Without realizing it, U.S. drivers are competing for American-made gasoline with consumers in Latin America and Asia, where demand is rising. “Americans don’t think about their prices being impacted by a global market,” says Morse. “The American public just thinks about the rising price at the pump.”
For the first time since 1995, the U.S. will likely produce more oil than it imports. That’s great for the country’s trade balance, but the benefits of all that cheap domestic crude still haven’t shown up at the one place it matters most: the gas station.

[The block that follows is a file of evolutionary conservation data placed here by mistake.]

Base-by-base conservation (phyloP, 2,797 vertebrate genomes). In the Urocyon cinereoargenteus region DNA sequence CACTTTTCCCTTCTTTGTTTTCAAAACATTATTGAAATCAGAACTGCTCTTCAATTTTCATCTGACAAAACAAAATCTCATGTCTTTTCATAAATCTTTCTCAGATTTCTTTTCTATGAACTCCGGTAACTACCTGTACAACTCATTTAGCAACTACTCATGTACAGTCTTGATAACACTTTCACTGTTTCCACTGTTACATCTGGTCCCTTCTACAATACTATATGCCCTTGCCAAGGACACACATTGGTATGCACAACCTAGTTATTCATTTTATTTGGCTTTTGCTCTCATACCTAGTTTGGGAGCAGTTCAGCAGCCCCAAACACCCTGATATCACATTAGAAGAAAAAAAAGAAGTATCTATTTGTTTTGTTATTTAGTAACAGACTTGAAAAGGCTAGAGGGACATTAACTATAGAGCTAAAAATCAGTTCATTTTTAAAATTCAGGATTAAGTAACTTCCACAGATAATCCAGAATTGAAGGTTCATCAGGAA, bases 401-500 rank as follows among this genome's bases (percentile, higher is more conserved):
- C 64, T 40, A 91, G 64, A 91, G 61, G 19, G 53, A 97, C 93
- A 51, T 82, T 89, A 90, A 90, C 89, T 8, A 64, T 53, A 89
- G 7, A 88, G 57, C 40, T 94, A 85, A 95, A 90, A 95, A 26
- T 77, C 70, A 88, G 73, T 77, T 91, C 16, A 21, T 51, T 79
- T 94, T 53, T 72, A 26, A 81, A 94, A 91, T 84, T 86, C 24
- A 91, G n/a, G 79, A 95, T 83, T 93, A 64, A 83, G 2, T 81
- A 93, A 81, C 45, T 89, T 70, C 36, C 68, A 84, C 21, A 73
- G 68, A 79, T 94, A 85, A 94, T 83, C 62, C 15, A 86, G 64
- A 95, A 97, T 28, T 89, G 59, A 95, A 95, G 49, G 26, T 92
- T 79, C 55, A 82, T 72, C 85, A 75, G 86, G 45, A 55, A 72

Even as fuel consumption has fallen to 16 percent below its 2007 peak, gasoline remains about a dollar higher than the average price over the past decade. So far this year, gasoline prices have risen 11 percent nationwide, to $3.65 a gallon.
Simple economics suggest that higher supplies and lower demand should translate into cheaper prices. That presumes today’s petroleum markets are simple. Over the last year, the oil boom has upended the long-held belief that U.S. production would inexorably decline while America’s appetite for gasoline continued to rise, leaving the country hopelessly hooked on foreign crude.
As the opposite has occurred, regulatory and transportation systems that grew out of those old assumptions have become increasingly outdated, preventing the forces of supply and demand from working efficiently.